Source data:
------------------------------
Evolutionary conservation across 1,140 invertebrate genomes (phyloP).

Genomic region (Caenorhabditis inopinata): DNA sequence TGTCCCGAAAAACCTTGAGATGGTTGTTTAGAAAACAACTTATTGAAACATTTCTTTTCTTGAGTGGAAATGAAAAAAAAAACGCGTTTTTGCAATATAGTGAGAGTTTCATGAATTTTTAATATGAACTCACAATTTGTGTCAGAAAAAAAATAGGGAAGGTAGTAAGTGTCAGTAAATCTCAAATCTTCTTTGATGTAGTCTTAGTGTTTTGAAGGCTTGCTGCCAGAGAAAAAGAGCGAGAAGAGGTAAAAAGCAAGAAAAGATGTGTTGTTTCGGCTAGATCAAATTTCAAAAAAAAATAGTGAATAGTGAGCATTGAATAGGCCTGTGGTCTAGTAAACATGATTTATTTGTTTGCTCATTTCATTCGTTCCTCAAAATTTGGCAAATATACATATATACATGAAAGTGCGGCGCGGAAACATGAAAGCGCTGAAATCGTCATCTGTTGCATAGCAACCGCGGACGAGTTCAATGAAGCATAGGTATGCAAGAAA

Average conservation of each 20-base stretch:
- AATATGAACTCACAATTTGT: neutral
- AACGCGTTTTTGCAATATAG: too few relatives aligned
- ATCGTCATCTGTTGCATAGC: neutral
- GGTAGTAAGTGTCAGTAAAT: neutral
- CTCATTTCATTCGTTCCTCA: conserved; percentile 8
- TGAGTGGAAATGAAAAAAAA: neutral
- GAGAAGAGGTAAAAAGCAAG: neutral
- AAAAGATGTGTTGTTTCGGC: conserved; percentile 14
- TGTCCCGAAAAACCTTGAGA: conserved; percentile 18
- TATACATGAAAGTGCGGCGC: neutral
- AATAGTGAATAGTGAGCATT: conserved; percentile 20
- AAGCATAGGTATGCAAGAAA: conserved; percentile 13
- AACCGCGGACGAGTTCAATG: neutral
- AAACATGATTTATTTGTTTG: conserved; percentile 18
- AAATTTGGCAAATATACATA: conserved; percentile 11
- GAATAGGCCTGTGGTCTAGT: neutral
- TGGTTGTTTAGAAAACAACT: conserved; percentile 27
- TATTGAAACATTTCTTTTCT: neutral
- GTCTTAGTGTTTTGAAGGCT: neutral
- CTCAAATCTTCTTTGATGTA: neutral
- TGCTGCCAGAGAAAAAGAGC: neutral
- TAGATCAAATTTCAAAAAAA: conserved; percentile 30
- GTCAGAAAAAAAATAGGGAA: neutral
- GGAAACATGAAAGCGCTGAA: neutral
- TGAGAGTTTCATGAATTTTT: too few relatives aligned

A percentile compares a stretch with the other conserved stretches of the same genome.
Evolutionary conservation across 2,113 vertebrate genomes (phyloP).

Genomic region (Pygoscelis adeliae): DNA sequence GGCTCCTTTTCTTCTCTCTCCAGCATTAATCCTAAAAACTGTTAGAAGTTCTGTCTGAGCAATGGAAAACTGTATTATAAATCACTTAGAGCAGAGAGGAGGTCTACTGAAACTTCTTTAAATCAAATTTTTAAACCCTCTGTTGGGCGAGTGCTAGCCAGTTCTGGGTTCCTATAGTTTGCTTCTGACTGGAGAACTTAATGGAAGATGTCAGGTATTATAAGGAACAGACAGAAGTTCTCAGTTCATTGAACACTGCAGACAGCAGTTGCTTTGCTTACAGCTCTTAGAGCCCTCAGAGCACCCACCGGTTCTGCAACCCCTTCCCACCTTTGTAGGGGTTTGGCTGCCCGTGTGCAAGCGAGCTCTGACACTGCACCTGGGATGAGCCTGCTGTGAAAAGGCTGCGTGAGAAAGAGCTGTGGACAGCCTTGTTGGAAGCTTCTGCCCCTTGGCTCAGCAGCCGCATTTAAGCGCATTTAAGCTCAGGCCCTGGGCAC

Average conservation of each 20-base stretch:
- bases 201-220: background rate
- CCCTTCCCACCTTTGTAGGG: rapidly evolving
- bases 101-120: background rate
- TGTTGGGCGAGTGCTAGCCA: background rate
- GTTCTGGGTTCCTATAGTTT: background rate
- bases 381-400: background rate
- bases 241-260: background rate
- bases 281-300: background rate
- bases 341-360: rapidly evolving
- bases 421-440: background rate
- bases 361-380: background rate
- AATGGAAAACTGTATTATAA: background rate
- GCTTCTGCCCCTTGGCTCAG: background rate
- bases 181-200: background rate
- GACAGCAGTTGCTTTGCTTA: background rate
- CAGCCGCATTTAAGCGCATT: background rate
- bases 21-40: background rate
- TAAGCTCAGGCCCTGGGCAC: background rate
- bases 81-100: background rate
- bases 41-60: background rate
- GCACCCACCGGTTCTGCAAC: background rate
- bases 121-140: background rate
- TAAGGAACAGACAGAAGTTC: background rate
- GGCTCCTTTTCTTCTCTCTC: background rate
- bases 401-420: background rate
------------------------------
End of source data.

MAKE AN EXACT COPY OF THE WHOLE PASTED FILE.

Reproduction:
Evolutionary conservation across 1,140 invertebrate genomes (phyloP).

Genomic region (Caenorhabditis inopinata): DNA sequence TGTCCCGAAAAACCTTGAGATGGTTGTTTAGAAAACAACTTATTGAAACATTTCTTTTCTTGAGTGGAAATGAAAAAAAAAACGCGTTTTTGCAATATAGTGAGAGTTTCATGAATTTTTAATATGAACTCACAATTTGTGTCAGAAAAAAAATAGGGAAGGTAGTAAGTGTCAGTAAATCTCAAATCTTCTTTGATGTAGTCTTAGTGTTTTGAAGGCTTGCTGCCAGAGAAAAAGAGCGAGAAGAGGTAAAAAGCAAGAAAAGATGTGTTGTTTCGGCTAGATCAAATTTCAAAAAAAAATAGTGAATAGTGAGCATTGAATAGGCCTGTGGTCTAGTAAACATGATTTATTTGTTTGCTCATTTCATTCGTTCCTCAAAATTTGGCAAATATACATATATACATGAAAGTGCGGCGCGGAAACATGAAAGCGCTGAAATCGTCATCTGTTGCATAGCAACCGCGGACGAGTTCAATGAAGCATAGGTATGCAAGAAA

Average conservation of each 20-base stretch:
- AATATGAACTCACAATTTGT: neutral
- AACGCGTTTTTGCAATATAG: too few relatives aligned
- ATCGTCATCTGTTGCATAGC: neutral
- GGTAGTAAGTGTCAGTAAAT: neutral
- CTCATTTCATTCGTTCCTCA: conserved; percentile 8
- TGAGTGGAAATGAAAAAAAA: neutral
- GAGAAGAGGTAAAAAGCAAG: neutral
- AAAAGATGTGTTGTTTCGGC: conserved; percentile 14
- TGTCCCGAAAAACCTTGAGA: conserved; percentile 18
- TATACATGAAAGTGCGGCGC: neutral
- AATAGTGAATAGTGAGCATT: conserved; percentile 20
- AAGCATAGGTATGCAAGAAA: conserved; percentile 13
- AACCGCGGACGAGTTCAATG: neutral
- AAACATGATTTATTTGTTTG: conserved; percentile 18
- AAATTTGGCAAATATACATA: conserved; percentile 11
- GAATAGGCCTGTGGTCTAGT: neutral
- TGGTTGTTTAGAAAACAACT: conserved; percentile 27
- TATTGAAACATTTCTTTTCT: neutral
- GTCTTAGTGTTTTGAAGGCT: neutral
- CTCAAATCTTCTTTGATGTA: neutral
- TGCTGCCAGAGAAAAAGAGC: neutral
- TAGATCAAATTTCAAAAAAA: conserved; percentile 30
- GTCAGAAAAAAAATAGGGAA: neutral
- GGAAACATGAAAGCGCTGAA: neutral
- TGAGAGTTTCATGAATTTTT: too few relatives aligned

A percentile compares a stretch with the other conserved stretches of the same genome.
Evolutionary conservation across 2,113 vertebrate genomes (phyloP).

Genomic region (Pygoscelis adeliae): DNA sequence GGCTCCTTTTCTTCTCTCTCCAGCATTAATCCTAAAAACTGTTAGAAGTTCTGTCTGAGCAATGGAAAACTGTATTATAAATCACTTAGAGCAGAGAGGAGGTCTACTGAAACTTCTTTAAATCAAATTTTTAAACCCTCTGTTGGGCGAGTGCTAGCCAGTTCTGGGTTCCTATAGTTTGCTTCTGACTGGAGAACTTAATGGAAGATGTCAGGTATTATAAGGAACAGACAGAAGTTCTCAGTTCATTGAACACTGCAGACAGCAGTTGCTTTGCTTACAGCTCTTAGAGCCCTCAGAGCACCCACCGGTTCTGCAACCCCTTCCCACCTTTGTAGGGGTTTGGCTGCCCGTGTGCAAGCGAGCTCTGACACTGCACCTGGGATGAGCCTGCTGTGAAAAGGCTGCGTGAGAAAGAGCTGTGGACAGCCTTGTTGGAAGCTTCTGCCCCTTGGCTCAGCAGCCGCATTTAAGCGCATTTAAGCTCAGGCCCTGGGCAC

Average conservation of each 20-base stretch:
- bases 201-220: background rate
- CCCTTCCCACCTTTGTAGGG: rapidly evolving
- bases 101-120: background rate
- TGTTGGGCGAGTGCTAGCCA: background rate
- GTTCTGGGTTCCTATAGTTT: background rate
- bases 381-400: background rate
- bases 241-260: background rate
- bases 281-300: background rate
- bases 341-360: rapidly evolving
- bases 421-440: background rate
- bases 361-380: background rate
- AATGGAAAACTGTATTATAA: background rate
- GCTTCTGCCCCTTGGCTCAG: background rate
- bases 181-200: background rate
- GACAGCAGTTGCTTTGCTTA: background rate
- CAGCCGCATTTAAGCGCATT: background rate
- bases 21-40: background rate
- TAAGCTCAGGCCCTGGGCAC: background rate
- bases 81-100: background rate
- bases 41-60: background rate
- GCACCCACCGGTTCTGCAAC: background rate
- bases 121-140: background rate
- TAAGGAACAGACAGAAGTTC: background rate
- GGCTCCTTTTCTTCTCTCTC: background rate
- bases 401-420: background rate